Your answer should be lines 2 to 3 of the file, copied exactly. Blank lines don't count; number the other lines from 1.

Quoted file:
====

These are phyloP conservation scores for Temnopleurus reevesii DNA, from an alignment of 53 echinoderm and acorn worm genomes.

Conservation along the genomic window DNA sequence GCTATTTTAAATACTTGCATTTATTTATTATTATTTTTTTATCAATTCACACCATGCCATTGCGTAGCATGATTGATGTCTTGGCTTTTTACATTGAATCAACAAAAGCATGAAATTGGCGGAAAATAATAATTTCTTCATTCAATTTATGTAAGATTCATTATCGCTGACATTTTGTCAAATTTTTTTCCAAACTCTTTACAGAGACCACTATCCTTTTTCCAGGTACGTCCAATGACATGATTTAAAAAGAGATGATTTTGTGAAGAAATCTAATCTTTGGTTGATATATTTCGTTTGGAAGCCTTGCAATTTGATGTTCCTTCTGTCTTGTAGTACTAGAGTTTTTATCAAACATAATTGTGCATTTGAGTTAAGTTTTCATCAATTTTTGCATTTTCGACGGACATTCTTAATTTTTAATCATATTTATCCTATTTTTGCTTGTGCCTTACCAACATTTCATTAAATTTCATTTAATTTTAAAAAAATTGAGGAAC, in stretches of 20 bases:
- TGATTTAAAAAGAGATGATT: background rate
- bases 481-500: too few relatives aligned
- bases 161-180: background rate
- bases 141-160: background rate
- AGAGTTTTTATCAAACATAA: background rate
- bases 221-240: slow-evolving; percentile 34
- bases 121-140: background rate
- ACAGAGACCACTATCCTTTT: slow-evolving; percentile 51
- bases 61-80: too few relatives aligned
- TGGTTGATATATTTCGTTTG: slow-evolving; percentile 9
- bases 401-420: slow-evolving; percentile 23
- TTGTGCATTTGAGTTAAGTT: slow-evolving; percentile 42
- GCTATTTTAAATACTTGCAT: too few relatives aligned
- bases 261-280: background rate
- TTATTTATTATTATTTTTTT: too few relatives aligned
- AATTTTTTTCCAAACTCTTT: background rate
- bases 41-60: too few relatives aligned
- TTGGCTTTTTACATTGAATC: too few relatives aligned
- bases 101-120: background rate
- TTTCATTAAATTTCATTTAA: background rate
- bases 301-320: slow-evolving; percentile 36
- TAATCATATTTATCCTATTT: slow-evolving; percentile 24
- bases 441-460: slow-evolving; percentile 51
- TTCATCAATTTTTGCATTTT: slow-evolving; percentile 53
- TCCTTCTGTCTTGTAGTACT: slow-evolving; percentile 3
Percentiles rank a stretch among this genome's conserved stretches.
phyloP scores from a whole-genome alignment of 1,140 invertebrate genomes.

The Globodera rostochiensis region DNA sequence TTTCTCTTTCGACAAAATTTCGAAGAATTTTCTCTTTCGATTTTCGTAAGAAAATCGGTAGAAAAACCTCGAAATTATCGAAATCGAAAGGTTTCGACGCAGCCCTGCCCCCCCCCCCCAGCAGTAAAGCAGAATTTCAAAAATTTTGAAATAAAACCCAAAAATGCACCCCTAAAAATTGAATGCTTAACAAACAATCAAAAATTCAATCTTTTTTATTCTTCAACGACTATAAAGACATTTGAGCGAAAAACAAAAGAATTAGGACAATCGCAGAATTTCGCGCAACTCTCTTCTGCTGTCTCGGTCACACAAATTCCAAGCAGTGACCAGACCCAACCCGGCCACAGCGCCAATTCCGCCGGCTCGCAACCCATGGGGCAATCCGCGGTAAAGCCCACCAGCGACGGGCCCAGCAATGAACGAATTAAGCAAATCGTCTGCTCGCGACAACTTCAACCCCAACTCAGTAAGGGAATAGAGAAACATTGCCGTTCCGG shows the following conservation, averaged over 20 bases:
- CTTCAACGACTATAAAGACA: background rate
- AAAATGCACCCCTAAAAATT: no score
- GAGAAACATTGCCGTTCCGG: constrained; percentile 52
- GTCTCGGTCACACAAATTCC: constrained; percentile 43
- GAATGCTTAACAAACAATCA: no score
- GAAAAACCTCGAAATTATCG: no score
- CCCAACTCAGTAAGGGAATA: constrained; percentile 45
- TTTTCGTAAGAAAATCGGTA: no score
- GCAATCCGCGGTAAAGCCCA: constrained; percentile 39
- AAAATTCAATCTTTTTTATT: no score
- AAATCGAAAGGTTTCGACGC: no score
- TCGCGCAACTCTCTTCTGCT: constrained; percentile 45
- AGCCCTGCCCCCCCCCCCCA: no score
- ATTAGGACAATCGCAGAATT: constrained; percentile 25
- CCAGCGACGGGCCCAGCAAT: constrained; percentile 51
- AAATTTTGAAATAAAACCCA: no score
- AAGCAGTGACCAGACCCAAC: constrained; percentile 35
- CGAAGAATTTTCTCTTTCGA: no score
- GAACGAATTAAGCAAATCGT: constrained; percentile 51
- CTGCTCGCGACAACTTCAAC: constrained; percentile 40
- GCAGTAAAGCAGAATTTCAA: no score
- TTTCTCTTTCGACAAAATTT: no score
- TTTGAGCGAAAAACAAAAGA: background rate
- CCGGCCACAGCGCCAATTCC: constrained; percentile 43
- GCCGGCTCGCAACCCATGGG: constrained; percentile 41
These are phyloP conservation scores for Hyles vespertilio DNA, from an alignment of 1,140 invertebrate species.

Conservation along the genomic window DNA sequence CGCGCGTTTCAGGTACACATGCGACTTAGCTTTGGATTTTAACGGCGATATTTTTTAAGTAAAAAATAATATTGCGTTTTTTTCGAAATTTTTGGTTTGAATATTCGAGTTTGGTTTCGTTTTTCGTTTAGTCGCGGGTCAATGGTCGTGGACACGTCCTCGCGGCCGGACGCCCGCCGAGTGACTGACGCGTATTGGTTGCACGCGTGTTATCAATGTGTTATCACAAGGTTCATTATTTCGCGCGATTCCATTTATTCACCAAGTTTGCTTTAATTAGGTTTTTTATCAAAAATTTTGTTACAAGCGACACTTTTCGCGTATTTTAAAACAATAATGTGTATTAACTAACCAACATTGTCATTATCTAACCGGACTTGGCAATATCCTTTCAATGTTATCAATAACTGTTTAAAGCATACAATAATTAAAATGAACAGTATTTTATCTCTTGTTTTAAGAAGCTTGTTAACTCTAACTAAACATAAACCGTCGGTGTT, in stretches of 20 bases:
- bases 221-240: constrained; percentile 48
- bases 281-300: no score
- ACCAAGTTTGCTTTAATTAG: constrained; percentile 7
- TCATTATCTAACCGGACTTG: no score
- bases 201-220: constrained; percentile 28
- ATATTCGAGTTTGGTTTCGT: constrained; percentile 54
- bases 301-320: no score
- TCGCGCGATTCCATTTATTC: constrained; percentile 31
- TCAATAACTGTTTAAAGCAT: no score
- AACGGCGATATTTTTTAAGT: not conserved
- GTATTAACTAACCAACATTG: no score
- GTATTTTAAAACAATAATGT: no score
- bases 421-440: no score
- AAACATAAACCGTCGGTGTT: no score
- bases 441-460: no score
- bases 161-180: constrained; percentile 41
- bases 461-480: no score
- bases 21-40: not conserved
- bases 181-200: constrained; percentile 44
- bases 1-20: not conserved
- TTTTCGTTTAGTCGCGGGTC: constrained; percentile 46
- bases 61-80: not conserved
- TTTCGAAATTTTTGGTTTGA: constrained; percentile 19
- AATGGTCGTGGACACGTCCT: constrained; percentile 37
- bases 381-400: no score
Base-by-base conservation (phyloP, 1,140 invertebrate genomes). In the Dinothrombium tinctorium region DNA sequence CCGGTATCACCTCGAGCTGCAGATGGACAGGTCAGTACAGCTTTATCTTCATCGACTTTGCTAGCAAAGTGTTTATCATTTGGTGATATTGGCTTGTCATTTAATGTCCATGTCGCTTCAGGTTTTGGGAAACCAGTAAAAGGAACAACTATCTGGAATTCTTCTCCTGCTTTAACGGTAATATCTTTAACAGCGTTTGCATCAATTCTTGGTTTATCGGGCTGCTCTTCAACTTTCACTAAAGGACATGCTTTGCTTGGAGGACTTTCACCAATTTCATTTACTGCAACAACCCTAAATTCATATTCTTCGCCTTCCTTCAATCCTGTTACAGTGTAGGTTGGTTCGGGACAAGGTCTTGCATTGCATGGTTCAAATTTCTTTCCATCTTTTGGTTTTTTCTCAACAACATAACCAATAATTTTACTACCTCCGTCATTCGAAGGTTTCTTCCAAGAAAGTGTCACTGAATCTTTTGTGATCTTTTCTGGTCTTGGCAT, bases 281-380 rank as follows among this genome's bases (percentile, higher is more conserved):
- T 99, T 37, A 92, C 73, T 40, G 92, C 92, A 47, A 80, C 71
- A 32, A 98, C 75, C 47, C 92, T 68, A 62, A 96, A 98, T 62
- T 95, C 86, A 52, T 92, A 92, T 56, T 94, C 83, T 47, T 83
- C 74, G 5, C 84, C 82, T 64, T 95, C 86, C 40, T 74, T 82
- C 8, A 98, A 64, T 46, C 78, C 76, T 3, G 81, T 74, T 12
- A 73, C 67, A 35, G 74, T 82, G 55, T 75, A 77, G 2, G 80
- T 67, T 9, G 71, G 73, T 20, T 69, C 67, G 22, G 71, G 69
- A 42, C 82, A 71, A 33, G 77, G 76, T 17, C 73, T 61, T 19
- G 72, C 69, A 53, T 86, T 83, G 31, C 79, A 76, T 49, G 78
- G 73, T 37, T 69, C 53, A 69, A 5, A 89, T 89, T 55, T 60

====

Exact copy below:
Conservation along the genomic window DNA sequence GCTATTTTAAATACTTGCATTTATTTATTATTATTTTTTTATCAATTCACACCATGCCATTGCGTAGCATGATTGATGTCTTGGCTTTTTACATTGAATCAACAAAAGCATGAAATTGGCGGAAAATAATAATTTCTTCATTCAATTTATGTAAGATTCATTATCGCTGACATTTTGTCAAATTTTTTTCCAAACTCTTTACAGAGACCACTATCCTTTTTCCAGGTACGTCCAATGACATGATTTAAAAAGAGATGATTTTGTGAAGAAATCTAATCTTTGGTTGATATATTTCGTTTGGAAGCCTTGCAATTTGATGTTCCTTCTGTCTTGTAGTACTAGAGTTTTTATCAAACATAATTGTGCATTTGAGTTAAGTTTTCATCAATTTTTGCATTTTCGACGGACATTCTTAATTTTTAATCATATTTATCCTATTTTTGCTTGTGCCTTACCAACATTTCATTAAATTTCATTTAATTTTAAAAAAATTGAGGAAC, in stretches of 20 bases:
- TGATTTAAAAAGAGATGATT: background rate